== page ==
Friday, January 22, 2010

Liberty Bell Open: Day 1

Since the end of December I've managed to direct a couple of chess tournaments in New York City, and play in two tournaments at the Marshall Chess Club. Those one day trips were manageable and with a small amount of space to cover it wasn't that hard to get around. The hardest part about going to the Marshall was getting up to the second floor on that antique conveyance that passes for an elevator. Once I got upstairs everything else was relatively easy. I entered the tournament, requested a permanent board for all the rounds, sat at the board and let my opponents come to me. When the round was done the opponent posted the result or Steve came over and asked me how I did. It was not a particularly long distance to go to the skittles room or to the bathroom.

This past weekend I made my 3rd annual trip to the Liberty Bell Open in Philadelphia. In 2008 and 2009 I got up early on Sunday morning, drove to Philadelphia and played the two day schedule. I only have to spend one night in the hotel that way. Despite the craziness of playing 4 G/40 games and 1 40/2 G/60 game in one day, I've actually had some decent results on the two day schedule. It's true there was the 2008 meltdown, but then there was the 2009 queen sac game. For those two years my combined record is 4 wins, 4 losses, and 6 draws against opponents with a 1750 average rating.

This year driving myself to Philadelphia was not going to happen. If I wanted to go, I needed a ride down there. Unlike my trips to the Marshall, there were many options ride wise. There were about 10 different players from my area going to the tournament. Many options, but only one person was the perfect choice for a female chess player with limited mobility. Super chess mom to the rescue! I went down with one of my former students, Alexander and his mom Donna. Every scholastic chess team needs a parent like Donna. She's been the driving force behind building up the chess team at her son's school, and is the one that takes care of all the logistics when traveling to the various scholastic nationals. Getting her son and me to Philadelphia and through the rigors of a three day weekend tournament is a piece of cake compared to what she does for the chess team at scholastic nationals.

The logistics of playing in a large class tournament for three days in a big hotel is a lot different then taking a day trip to the Marshall Chess Club. A weekend tournament with over 400 players, 8 sections, and 3 different schedule options poses many obstacles to any player who has mobility issues. 400 players don't fit in a small space. Everything is spread out. If you have ever played in a tournament at Sheraton City Center Hotel in Philadelphia you know what I'm talking about. Pairings and skittles room are in one place, the director's room is in another place and the playing room is in a third place. On the mezzanine level where the tournament is held the bathrooms are far away from the playing room. Even on two good legs it can take a player a few minutes to walk to the bathroom and back.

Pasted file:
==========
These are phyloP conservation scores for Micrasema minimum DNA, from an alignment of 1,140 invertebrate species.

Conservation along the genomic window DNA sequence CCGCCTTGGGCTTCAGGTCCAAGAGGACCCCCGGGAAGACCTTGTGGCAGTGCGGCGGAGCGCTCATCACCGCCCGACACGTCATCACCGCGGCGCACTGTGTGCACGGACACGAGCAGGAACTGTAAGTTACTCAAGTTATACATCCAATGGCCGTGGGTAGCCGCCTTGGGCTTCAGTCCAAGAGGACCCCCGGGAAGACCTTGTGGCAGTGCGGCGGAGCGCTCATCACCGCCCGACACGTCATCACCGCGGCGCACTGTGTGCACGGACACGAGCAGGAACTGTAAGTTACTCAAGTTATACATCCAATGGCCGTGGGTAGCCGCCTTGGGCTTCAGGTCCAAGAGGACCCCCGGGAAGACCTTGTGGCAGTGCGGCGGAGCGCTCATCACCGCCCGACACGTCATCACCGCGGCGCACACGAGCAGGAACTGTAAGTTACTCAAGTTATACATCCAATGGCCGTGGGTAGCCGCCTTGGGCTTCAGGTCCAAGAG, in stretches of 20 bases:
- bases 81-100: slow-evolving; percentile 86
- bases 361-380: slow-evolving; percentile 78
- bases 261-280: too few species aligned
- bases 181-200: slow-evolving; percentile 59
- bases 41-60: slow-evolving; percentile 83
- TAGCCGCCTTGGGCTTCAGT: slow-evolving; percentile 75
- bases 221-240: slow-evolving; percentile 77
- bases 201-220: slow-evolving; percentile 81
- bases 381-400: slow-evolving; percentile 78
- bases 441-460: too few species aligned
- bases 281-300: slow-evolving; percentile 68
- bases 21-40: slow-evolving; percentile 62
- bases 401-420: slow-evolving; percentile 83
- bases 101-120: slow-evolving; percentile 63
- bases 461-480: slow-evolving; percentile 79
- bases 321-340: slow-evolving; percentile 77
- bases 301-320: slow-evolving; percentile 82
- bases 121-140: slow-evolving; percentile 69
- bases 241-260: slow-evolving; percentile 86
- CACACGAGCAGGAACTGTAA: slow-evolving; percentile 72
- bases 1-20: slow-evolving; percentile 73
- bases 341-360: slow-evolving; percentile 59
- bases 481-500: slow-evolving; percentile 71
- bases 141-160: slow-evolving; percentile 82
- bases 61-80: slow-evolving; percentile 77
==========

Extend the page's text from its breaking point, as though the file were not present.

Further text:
However even before I started playing I knew I had some serious issues with getting around. Donna had checked us in while I sat down. Alexander was overseeing the bellman loading our luggage on the cart. Finally the 3 of us and the bellman with the luggage cart get on the elevator to go up to the 23rd floor. Normally when I check into a hotel for a big chess tournament I try to get a room fairly close to the elevators. However since we had a suite with adjoining rooms it was all the way at the end away from the elevators. As I'm walking to our rooms I'm thinking to myself "I'm going to be exhausted just walking to my room from the elevators. How am I going to make it through the weekend?"

Fortunately that's where having super chess mom looking after you comes in handy. She could see this was going to be a problem for me, so she called up the front desk to see if the hotel had a wheelchair we could borrow for the weekend. Yes they had one, and sent it up to our room. This former marathoner, triathlete and hopefully future black belt was not overwhelming thrilled with the prospect of spending the weekend being pushed around in a wheelchair. However unless my opponents wanted to come up to the 23rd floor and play me there, I didn't have any other viable options. Trying to tough it out and walk all around the tournament area on crutches wasn't going work. That was very apparent from my walk to the room.

Since breaking my ankle I've gained much appreciation for the simple things that able bodied people take for granted, and the challenges one faces when trying to make one's way around on crutches. Doing these same things via wheelchair presents a whole new set of challenges. Perhaps that's how the politically correct term "physically challenged" came about. As I went through the weekend, I felt a little like one of those investigative reporters that goes "undercover" and takes on the role of someone they're not. The anonymous reporter blends into the world he is investigating and plays his role without anyone knowing who he is. However in the chess world I'm not anonymous, so I would make a lousy investigative reporter trying to play this role for real. Instead it makes for a very different report on this particular tournament. Sit back and enjoy my ride.